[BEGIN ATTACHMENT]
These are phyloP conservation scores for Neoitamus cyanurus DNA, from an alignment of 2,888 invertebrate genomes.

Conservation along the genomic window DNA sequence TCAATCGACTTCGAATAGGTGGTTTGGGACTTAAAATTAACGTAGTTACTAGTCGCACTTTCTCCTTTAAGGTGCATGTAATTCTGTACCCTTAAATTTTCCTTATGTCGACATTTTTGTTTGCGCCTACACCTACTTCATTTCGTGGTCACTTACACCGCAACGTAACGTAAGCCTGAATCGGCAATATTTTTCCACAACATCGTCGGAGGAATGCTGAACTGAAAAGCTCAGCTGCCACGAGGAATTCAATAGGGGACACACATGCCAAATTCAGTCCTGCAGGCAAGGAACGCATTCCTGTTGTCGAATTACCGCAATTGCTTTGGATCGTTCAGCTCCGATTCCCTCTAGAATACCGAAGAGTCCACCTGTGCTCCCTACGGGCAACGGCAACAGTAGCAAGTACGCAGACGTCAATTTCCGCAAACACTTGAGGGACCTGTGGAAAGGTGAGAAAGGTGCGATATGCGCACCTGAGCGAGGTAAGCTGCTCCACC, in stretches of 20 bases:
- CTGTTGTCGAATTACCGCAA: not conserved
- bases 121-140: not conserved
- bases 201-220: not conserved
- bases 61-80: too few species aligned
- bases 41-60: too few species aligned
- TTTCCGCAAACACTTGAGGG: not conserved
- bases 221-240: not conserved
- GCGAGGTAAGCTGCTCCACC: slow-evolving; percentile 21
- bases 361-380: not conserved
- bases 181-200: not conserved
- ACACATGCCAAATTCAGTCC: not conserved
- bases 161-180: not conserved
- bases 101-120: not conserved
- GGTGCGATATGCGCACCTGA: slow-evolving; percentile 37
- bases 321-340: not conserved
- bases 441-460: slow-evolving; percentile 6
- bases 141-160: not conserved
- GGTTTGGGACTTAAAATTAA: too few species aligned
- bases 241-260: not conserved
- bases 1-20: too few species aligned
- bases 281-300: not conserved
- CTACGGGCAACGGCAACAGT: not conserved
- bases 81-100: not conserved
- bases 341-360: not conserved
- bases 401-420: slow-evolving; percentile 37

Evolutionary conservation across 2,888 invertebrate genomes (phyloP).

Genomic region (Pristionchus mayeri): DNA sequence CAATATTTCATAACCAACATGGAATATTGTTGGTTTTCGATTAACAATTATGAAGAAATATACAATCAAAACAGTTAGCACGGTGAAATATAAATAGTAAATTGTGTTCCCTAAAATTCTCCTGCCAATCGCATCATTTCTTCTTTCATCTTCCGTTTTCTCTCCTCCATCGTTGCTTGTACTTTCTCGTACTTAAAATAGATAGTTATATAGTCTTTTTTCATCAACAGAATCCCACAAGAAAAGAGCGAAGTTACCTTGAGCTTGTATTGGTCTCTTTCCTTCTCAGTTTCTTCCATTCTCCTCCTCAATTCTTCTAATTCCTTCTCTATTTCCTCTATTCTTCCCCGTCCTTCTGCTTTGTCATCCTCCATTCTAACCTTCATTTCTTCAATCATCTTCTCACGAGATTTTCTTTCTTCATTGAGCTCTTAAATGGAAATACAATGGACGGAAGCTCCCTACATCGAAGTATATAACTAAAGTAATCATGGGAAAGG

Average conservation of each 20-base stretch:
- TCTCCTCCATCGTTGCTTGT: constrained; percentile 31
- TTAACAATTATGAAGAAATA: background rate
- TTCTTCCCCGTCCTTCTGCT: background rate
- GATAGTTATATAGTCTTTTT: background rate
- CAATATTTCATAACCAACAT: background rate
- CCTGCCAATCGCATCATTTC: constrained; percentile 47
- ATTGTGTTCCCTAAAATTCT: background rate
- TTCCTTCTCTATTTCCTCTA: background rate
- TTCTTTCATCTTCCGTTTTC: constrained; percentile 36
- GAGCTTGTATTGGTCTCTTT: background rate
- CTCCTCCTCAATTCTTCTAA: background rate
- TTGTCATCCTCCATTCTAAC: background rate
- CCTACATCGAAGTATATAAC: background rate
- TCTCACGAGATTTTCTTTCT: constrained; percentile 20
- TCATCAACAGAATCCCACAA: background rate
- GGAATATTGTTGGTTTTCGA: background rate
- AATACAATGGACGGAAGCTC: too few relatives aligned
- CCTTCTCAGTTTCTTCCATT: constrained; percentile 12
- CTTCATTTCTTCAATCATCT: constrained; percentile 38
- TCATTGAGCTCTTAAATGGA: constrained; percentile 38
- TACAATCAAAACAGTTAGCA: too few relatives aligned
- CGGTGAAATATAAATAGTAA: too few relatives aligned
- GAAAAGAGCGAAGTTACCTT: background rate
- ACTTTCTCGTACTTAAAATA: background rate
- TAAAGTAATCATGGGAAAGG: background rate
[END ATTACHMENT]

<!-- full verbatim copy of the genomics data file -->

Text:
These are phyloP conservation scores for Neoitamus cyanurus DNA, from an alignment of 2,888 invertebrate genomes.

Conservation along the genomic window DNA sequence TCAATCGACTTCGAATAGGTGGTTTGGGACTTAAAATTAACGTAGTTACTAGTCGCACTTTCTCCTTTAAGGTGCATGTAATTCTGTACCCTTAAATTTTCCTTATGTCGACATTTTTGTTTGCGCCTACACCTACTTCATTTCGTGGTCACTTACACCGCAACGTAACGTAAGCCTGAATCGGCAATATTTTTCCACAACATCGTCGGAGGAATGCTGAACTGAAAAGCTCAGCTGCCACGAGGAATTCAATAGGGGACACACATGCCAAATTCAGTCCTGCAGGCAAGGAACGCATTCCTGTTGTCGAATTACCGCAATTGCTTTGGATCGTTCAGCTCCGATTCCCTCTAGAATACCGAAGAGTCCACCTGTGCTCCCTACGGGCAACGGCAACAGTAGCAAGTACGCAGACGTCAATTTCCGCAAACACTTGAGGGACCTGTGGAAAGGTGAGAAAGGTGCGATATGCGCACCTGAGCGAGGTAAGCTGCTCCACC, in stretches of 20 bases:
- CTGTTGTCGAATTACCGCAA: not conserved
- bases 121-140: not conserved
- bases 201-220: not conserved
- bases 61-80: too few species aligned
- bases 41-60: too few species aligned
- TTTCCGCAAACACTTGAGGG: not conserved
- bases 221-240: not conserved
- GCGAGGTAAGCTGCTCCACC: slow-evolving; percentile 21
- bases 361-380: not conserved
- bases 181-200: not conserved
- ACACATGCCAAATTCAGTCC: not conserved
- bases 161-180: not conserved
- bases 101-120: not conserved
- GGTGCGATATGCGCACCTGA: slow-evolving; percentile 37
- bases 321-340: not conserved
- bases 441-460: slow-evolving; percentile 6
- bases 141-160: not conserved
- GGTTTGGGACTTAAAATTAA: too few species aligned
- bases 241-260: not conserved
- bases 1-20: too few species aligned
- bases 281-300: not conserved
- CTACGGGCAACGGCAACAGT: not conserved
- bases 81-100: not conserved
- bases 341-360: not conserved
- bases 401-420: slow-evolving; percentile 37

Evolutionary conservation across 2,888 invertebrate genomes (phyloP).

Genomic region (Pristionchus mayeri): DNA sequence CAATATTTCATAACCAACATGGAATATTGTTGGTTTTCGATTAACAATTATGAAGAAATATACAATCAAAACAGTTAGCACGGTGAAATATAAATAGTAAATTGTGTTCCCTAAAATTCTCCTGCCAATCGCATCATTTCTTCTTTCATCTTCCGTTTTCTCTCCTCCATCGTTGCTTGTACTTTCTCGTACTTAAAATAGATAGTTATATAGTCTTTTTTCATCAACAGAATCCCACAAGAAAAGAGCGAAGTTACCTTGAGCTTGTATTGGTCTCTTTCCTTCTCAGTTTCTTCCATTCTCCTCCTCAATTCTTCTAATTCCTTCTCTATTTCCTCTATTCTTCCCCGTCCTTCTGCTTTGTCATCCTCCATTCTAACCTTCATTTCTTCAATCATCTTCTCACGAGATTTTCTTTCTTCATTGAGCTCTTAAATGGAAATACAATGGACGGAAGCTCCCTACATCGAAGTATATAACTAAAGTAATCATGGGAAAGG

Average conservation of each 20-base stretch:
- TCTCCTCCATCGTTGCTTGT: constrained; percentile 31
- TTAACAATTATGAAGAAATA: background rate
- TTCTTCCCCGTCCTTCTGCT: background rate
- GATAGTTATATAGTCTTTTT: background rate
- CAATATTTCATAACCAACAT: background rate
- CCTGCCAATCGCATCATTTC: constrained; percentile 47
- ATTGTGTTCCCTAAAATTCT: background rate
- TTCCTTCTCTATTTCCTCTA: background rate
- TTCTTTCATCTTCCGTTTTC: constrained; percentile 36
- GAGCTTGTATTGGTCTCTTT: background rate
- CTCCTCCTCAATTCTTCTAA: background rate
- TTGTCATCCTCCATTCTAAC: background rate
- CCTACATCGAAGTATATAAC: background rate
- TCTCACGAGATTTTCTTTCT: constrained; percentile 20
- TCATCAACAGAATCCCACAA: background rate
- GGAATATTGTTGGTTTTCGA: background rate
- AATACAATGGACGGAAGCTC: too few relatives aligned
- CCTTCTCAGTTTCTTCCATT: constrained; percentile 12
- CTTCATTTCTTCAATCATCT: constrained; percentile 38
- TCATTGAGCTCTTAAATGGA: constrained; percentile 38
- TACAATCAAAACAGTTAGCA: too few relatives aligned
- CGGTGAAATATAAATAGTAA: too few relatives aligned
- GAAAAGAGCGAAGTTACCTT: background rate
- ACTTTCTCGTACTTAAAATA: background rate
- TAAAGTAATCATGGGAAAGG: background rate